Male perpetration of intimate partner violence (IPV) is under-researched. In this Article, we present data for the prevalence of, and factors associated with, male perpetration of IPV from the UN Multi-country Cross-sectional Study on Men and Violence in Asia and the Pacific. We aimed to estimate the prevalence of perpetration of partner violence, identify factors associated with perpetration of different forms of violence, and inform prevention strategies.
We undertook standardised population-based household surveys with a multistage representative sample of men aged 18-49 years in nine sites in Bangladesh, China, Cambodia, Indonesia, Sri Lanka, and Papua New Guinea between January, 2011, and December, 2012. We built multinomial regression models of factors associated with lifetime violence perpetration: physical IPV, sexual IPV, both physical and sexual IPV, multiple emotional or economic IPV versus none, and calculated population-attributable fractions. In the analysis, we considered factors related to social characteristics, gender attitudes and relationship practices, victimisation history, psychological factors, substance misuse, and participation in violence outside the home.
10,178 men completed interviews in our study (between 815 and 1812 per site). The response rate was higher than 82·5% in all sites except for urban Bangladesh (73·2%) and Sri Lanka (58·7%). The prevalence of physical or sexual IPV perpetration, or both, varied by site, between 25·4% (190/746; rural Indonesia) and 80·0% (572/714; Bougainville, Papua New Guinea). When multiple emotional or economic abuse was included, the prevalence of IPV perpetration ranged from 39·3% (409/1040; Sri Lanka) to 87·3% (623/714; Bougainville, Papua New Guinea). Factors associated with IPV perpetration varied by country and type of violence. On the basis of population-attributable fractions, we show factors related to gender and relationship practices to be most important, followed by experiences of childhood trauma, alcohol misuse and depression, low education, poverty, and involvement in gangs and fights with weapons.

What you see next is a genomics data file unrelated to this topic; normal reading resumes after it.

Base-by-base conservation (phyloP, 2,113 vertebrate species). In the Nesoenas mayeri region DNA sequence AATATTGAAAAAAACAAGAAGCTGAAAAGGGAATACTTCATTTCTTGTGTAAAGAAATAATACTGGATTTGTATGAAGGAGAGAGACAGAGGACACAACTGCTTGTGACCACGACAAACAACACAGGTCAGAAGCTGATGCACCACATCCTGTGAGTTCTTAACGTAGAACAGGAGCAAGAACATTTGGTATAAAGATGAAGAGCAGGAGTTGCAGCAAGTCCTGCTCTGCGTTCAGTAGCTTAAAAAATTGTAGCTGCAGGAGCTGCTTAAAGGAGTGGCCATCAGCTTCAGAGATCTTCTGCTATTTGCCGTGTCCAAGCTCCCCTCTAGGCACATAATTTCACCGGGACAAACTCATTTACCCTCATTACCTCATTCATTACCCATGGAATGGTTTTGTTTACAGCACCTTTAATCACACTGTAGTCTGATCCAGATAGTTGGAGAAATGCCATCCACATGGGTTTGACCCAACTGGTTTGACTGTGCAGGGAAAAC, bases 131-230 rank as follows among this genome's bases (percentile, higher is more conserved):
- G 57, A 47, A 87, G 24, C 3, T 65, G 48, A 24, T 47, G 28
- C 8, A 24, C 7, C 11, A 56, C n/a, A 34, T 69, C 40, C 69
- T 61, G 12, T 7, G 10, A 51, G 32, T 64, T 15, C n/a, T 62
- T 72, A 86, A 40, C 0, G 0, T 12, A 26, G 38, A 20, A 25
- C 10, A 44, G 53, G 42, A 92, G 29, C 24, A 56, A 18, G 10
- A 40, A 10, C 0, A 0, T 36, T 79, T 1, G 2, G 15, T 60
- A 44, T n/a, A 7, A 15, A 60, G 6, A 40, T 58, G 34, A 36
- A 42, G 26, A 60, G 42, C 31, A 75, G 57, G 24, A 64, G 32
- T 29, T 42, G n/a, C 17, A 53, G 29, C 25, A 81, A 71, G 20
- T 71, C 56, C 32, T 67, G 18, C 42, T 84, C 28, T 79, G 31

Perpetration of IPV by men is highly prevalent in the general population in the sites studied. Prevention of IPV is crucial, and interventions should address gender socialisation and power relations, abuse in childhood, mental health issues, and poverty. Interventions should be tailored to respond to the specific patterns of violence in various contexts. Physical and sexual partner violence might need to be addressed in different ways.
Partners for Prevention--a UN Development Programme, UN Population Fund, UN Women, and UN Volunteers regional joint programme for gender-based violence prevention in Asia and the Pacific; UN Population Fund Bangladesh and China; UN Women Cambodia and Indonesia; UN Development Programme in Papua New Guinea and Pacific Centre; and the Governments of Australia, the UK, Norway, and Sweden.